Outlaw Hezbollah

What took so long?

Sixth cross-border Hezbollah tunnel discovered over the weekend to be destroyed in coming days. (photo credit: IDF SPOKESMAN’S UNIT)
Sixth cross-border Hezbollah tunnel discovered over the weekend to be destroyed in coming days.
(photo credit: IDF SPOKESMAN’S UNIT)

Good news out of England – Parliament is expected to approve a motion to ban Hezbollah as a terrorist group. This refers to the whole of Hezbollah, its so-called “military wing” and also now its so-called “political wing.”

What took so long?

It is hard to believe that until now, England and the European Union only classified the “military wing” as a terrorist entity, but not the rest of the organization. That allowed political members of Hezbollah to operate freely in the United Kingdom, to appear waving Hezbollah flags – the one featuring the Kalashnikov rifle – at the annual al-Quds day rally in London.

Just to be clear, those rallies promote mass killings of Jews and the destruction of the Jewish state. Nothing less.

Britain had banned the “military wing” in 2008 because the Lebanese militia had attacked British soldiers in Iraq. However, the UK has allowed Hezbollah’s “political wing” to continue to operate.

This is a sham: the Shia terrorist organization is not compartmentalized between its “political wing” and its “military wing,” and it is an outright hoax to proffer the claim that there is any distinction. Indeed, the two “wings” are one and the same, part and parcel of a fundamentalist ideology that calls for the outright destruction of the State of Israel.

Hezbollah was formed in 1982 to wage war against Israel, under the management of Iran’s Islamic Revolutionary Guard Corps. Hezbollah has not been shy in explicitly spelling out its genocidal intentions toward world Jewry: “The war is on until Israel ceases to exist and the last Jew in the world has been eliminated.”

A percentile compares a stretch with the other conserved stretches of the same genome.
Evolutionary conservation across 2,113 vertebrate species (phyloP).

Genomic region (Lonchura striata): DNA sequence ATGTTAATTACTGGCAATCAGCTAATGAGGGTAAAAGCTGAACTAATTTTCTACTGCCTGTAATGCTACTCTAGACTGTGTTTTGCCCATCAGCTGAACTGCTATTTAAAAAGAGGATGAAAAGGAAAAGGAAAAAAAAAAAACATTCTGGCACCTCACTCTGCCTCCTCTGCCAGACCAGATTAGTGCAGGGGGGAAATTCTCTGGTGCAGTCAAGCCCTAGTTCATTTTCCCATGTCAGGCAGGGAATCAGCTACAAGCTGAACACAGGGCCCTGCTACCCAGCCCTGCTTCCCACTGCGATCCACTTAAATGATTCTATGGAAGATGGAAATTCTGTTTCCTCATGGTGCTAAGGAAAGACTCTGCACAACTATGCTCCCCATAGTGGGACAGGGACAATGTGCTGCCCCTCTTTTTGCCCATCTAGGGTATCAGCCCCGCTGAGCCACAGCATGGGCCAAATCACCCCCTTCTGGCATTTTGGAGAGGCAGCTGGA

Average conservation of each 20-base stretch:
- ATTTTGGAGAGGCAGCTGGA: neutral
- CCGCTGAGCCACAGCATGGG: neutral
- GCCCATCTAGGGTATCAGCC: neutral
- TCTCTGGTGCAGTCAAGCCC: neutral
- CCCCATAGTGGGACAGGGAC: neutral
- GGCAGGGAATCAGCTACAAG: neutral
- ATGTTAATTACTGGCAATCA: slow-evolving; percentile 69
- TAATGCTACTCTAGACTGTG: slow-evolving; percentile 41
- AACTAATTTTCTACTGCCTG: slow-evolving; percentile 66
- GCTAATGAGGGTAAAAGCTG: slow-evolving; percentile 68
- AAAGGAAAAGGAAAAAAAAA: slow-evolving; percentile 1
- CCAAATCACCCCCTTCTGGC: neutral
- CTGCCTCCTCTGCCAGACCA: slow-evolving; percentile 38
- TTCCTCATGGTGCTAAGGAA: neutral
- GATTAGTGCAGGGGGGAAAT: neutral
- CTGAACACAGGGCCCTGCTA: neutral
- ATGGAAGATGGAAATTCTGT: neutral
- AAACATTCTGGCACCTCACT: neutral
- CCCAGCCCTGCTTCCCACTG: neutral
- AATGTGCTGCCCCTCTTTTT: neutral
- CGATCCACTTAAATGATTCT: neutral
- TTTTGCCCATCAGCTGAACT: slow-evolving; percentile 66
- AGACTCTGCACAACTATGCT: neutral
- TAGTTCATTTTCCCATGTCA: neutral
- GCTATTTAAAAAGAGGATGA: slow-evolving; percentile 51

In 1994, the statement was proven: in what is still the largest deadly attack on Jews since the Holocaust, 85 people were killed when the Asociación Mutual Israelita Argentina (AMIA) Jewish community center in Buenos Aires was bombed.

Hezbollah did it.

In 2006, the group kidnapped two Israeli soldiers, sparking a 34-day war. And in 2012, a terrorist attack at the airport in Burgas, Bulgaria, that was carried out by a suicide bomber on a passenger bus transporting Israeli tourists, killed seven and wounded 32.

In 2016, the US Drug Enforcement Administration (DEA) implicated Hezbollah in a drug-trafficking and money-laundering network that spanned four continents. According to a DEA report, the group had links with South American drug cartels in a cocaine-smuggling operation in Europe and the US.

Did we not know who and what this terrorist organization – all parts of it – has been about from day one? Even the terrorist group’s leader, Hassan Nasrallah, called the separation between the different parts of the organization a fake, saying, “The story of [a separate] military wing and political wing is the work of the British.”

The other countries who have banned the entire terrorist organization – who consider Hezbollah to be a unified terrorist entity without distinguishing between its military and political “wings” – are the United States, Netherlands, Canada, Israel and the Arab League.

Public Security Minister Gilad Erdan thanked his British counterpart, writing in a tweet that “all who truly wish to combat terror must reject the fake distinction between ‘military’ & ‘political’ wings. Now is the time for the #EU to follow suit!”

Heretofore, the European Union has only designated Hezbollah’s “military wing” as a terrorist organization, following the attack in Bulgaria. German Chancellor Angela Merkel’s government has also refused to outlaw all of Hezbollah, despite German intelligence revealing that there are 950 Hezbollah members in the federal republic who raise funds, recruit new members and spread antisemitism.

In Europe, calls to outlaw the group’s “political wing” have been largely disregarded based on the belief that such action would damage relations with the Lebanese government. Hezbollah now controls three of 30 ministries in Beirut’s government, the largest number it has ever held.

But being part of a government coalition does not change who and what Hezbollah stands for. It would be wise for the rest of the world to call it like it is.